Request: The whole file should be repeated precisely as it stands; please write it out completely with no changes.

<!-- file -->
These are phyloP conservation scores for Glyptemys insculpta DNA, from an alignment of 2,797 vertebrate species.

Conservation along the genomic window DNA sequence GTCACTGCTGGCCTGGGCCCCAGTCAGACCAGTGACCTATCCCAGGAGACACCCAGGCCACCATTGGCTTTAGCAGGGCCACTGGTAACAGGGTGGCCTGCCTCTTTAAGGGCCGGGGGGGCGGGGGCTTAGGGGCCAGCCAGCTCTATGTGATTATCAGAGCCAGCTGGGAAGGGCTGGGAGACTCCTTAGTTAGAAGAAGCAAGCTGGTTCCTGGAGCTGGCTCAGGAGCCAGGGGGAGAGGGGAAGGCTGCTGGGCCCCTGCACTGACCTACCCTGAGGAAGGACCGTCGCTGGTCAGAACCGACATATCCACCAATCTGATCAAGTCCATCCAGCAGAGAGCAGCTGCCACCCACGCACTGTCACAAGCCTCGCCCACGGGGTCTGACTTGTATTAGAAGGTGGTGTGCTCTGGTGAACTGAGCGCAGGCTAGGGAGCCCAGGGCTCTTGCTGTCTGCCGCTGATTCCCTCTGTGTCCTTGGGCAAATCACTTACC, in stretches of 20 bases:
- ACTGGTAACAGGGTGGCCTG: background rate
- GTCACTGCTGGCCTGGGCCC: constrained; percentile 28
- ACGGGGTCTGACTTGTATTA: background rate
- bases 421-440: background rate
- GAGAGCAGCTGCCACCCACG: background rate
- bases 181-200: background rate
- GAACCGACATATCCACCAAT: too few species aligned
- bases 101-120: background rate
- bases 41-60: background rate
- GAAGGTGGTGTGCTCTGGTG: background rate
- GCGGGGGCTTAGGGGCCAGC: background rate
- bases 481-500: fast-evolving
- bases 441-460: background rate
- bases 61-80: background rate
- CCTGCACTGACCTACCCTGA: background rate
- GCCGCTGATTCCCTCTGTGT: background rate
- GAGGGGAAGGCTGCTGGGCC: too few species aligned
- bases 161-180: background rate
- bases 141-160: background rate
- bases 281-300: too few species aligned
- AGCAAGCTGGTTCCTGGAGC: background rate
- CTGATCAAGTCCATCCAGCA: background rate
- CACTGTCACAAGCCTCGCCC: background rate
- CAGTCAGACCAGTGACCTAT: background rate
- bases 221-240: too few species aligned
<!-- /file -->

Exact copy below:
These are phyloP conservation scores for Glyptemys insculpta DNA, from an alignment of 2,797 vertebrate species.

Conservation along the genomic window DNA sequence GTCACTGCTGGCCTGGGCCCCAGTCAGACCAGTGACCTATCCCAGGAGACACCCAGGCCACCATTGGCTTTAGCAGGGCCACTGGTAACAGGGTGGCCTGCCTCTTTAAGGGCCGGGGGGGCGGGGGCTTAGGGGCCAGCCAGCTCTATGTGATTATCAGAGCCAGCTGGGAAGGGCTGGGAGACTCCTTAGTTAGAAGAAGCAAGCTGGTTCCTGGAGCTGGCTCAGGAGCCAGGGGGAGAGGGGAAGGCTGCTGGGCCCCTGCACTGACCTACCCTGAGGAAGGACCGTCGCTGGTCAGAACCGACATATCCACCAATCTGATCAAGTCCATCCAGCAGAGAGCAGCTGCCACCCACGCACTGTCACAAGCCTCGCCCACGGGGTCTGACTTGTATTAGAAGGTGGTGTGCTCTGGTGAACTGAGCGCAGGCTAGGGAGCCCAGGGCTCTTGCTGTCTGCCGCTGATTCCCTCTGTGTCCTTGGGCAAATCACTTACC, in stretches of 20 bases:
- ACTGGTAACAGGGTGGCCTG: background rate
- GTCACTGCTGGCCTGGGCCC: constrained; percentile 28
- ACGGGGTCTGACTTGTATTA: background rate
- bases 421-440: background rate
- GAGAGCAGCTGCCACCCACG: background rate
- bases 181-200: background rate
- GAACCGACATATCCACCAAT: too few species aligned
- bases 101-120: background rate
- bases 41-60: background rate
- GAAGGTGGTGTGCTCTGGTG: background rate
- GCGGGGGCTTAGGGGCCAGC: background rate
- bases 481-500: fast-evolving
- bases 441-460: background rate
- bases 61-80: background rate
- CCTGCACTGACCTACCCTGA: background rate
- GCCGCTGATTCCCTCTGTGT: background rate
- GAGGGGAAGGCTGCTGGGCC: too few species aligned
- bases 161-180: background rate
- bases 141-160: background rate
- bases 281-300: too few species aligned
- AGCAAGCTGGTTCCTGGAGC: background rate
- CTGATCAAGTCCATCCAGCA: background rate
- CACTGTCACAAGCCTCGCCC: background rate
- CAGTCAGACCAGTGACCTAT: background rate
- bases 221-240: too few species aligned